When my boyfriend and I miraculously grew a watermelon in front of our apartment, which lay along the 101, I found a ladybug inspecting its tendrils, and I googled, “Is ladybug good for watermelon?” which led me to an article written by scientists exploring the zombie-like capabilities of ladybugs. Basically, wasps—the only evil flying things of which I am sure cannot be killed—have been known to rub up on a ladybug only to sting her and infect her with their larvae. The ladybug does not die, but is unfortunately partially paralyzed, though she’s able to fly and move about. When the wasp larvae is fully incubated, the new baby wasp will shoot out of the ladybug’s abdomen Alien-style, crawl around for a moment, and then it will unwrench its wings from its back and fly away. About 25% of zombie ladybugs survive the wasp body snatch, though they begin spontaneously bleeding from the knees in panic for a moment, before they go about their aphid-eating lives once again. It’s like a temporary stigmata of the lower extremities. There is a high likelihood that if you purchase a box of ladybugs to remove your aphids, more than one of them in the box is a wasp zombie.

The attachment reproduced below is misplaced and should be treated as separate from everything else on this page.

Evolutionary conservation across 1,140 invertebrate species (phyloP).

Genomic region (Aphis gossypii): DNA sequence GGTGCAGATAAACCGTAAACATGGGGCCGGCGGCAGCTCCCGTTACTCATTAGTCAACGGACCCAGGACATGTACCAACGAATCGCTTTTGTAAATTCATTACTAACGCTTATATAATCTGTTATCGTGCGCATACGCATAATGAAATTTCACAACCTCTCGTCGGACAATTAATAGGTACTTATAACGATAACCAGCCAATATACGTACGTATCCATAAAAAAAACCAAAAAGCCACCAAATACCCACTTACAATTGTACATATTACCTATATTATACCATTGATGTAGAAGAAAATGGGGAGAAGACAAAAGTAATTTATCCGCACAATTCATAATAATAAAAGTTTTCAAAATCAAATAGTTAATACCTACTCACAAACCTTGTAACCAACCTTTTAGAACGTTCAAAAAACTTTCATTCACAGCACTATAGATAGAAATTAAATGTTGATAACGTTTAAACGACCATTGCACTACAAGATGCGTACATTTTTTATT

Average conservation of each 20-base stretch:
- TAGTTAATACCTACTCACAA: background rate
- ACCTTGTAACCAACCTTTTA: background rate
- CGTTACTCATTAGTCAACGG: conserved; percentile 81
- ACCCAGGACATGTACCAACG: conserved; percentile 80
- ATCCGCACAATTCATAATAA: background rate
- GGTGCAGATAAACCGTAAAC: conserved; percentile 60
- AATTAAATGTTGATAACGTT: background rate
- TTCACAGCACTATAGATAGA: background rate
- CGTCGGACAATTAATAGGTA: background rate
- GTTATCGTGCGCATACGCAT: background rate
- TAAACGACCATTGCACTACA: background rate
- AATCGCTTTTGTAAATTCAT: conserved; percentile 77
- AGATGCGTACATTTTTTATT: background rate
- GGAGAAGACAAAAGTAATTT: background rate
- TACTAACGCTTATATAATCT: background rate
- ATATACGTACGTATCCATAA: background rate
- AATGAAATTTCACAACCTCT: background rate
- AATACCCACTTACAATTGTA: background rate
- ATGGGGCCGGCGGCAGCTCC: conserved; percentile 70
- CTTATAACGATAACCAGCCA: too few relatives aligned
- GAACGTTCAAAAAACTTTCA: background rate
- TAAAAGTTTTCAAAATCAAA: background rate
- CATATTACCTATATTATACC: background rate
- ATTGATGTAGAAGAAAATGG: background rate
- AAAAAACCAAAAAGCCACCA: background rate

The watermelon I grew was delicious, despite its proximity to the 101. For the most part, our apartment is quiet, most of the highway sounds blocked out by good engineering of sound dampeners, but there are moments when I set a glass of water on my coffee table, and the surface of the water ripples like when the T-Rex was coming in Jurassic Park. Jurassic Park, by the way, is a great film, but it doesn’t need to be released in 3-D. In fact, it doesn’t need sequels. Most films do not need sequels if the original was good enough. About fifty yards from my apartment, they just finished filming the next installment of Fast & Furious, starring both Vin Diesel and Paul William Walker, and most of the original cast from the first Fast & Furious. The movie studio decided to go back to that original formula with the same location, because they’d felt they lost something in those Tokyo drifts away from Angeleno Heights. When a friend drove me home two nights ago, there were rubber burns all over the road. Over 200 cars are built and destroyed for a Fast & Furious film, making that at least 800 tires burned into the road, then disposed of (possibly in the recently drained Echo Park Lake).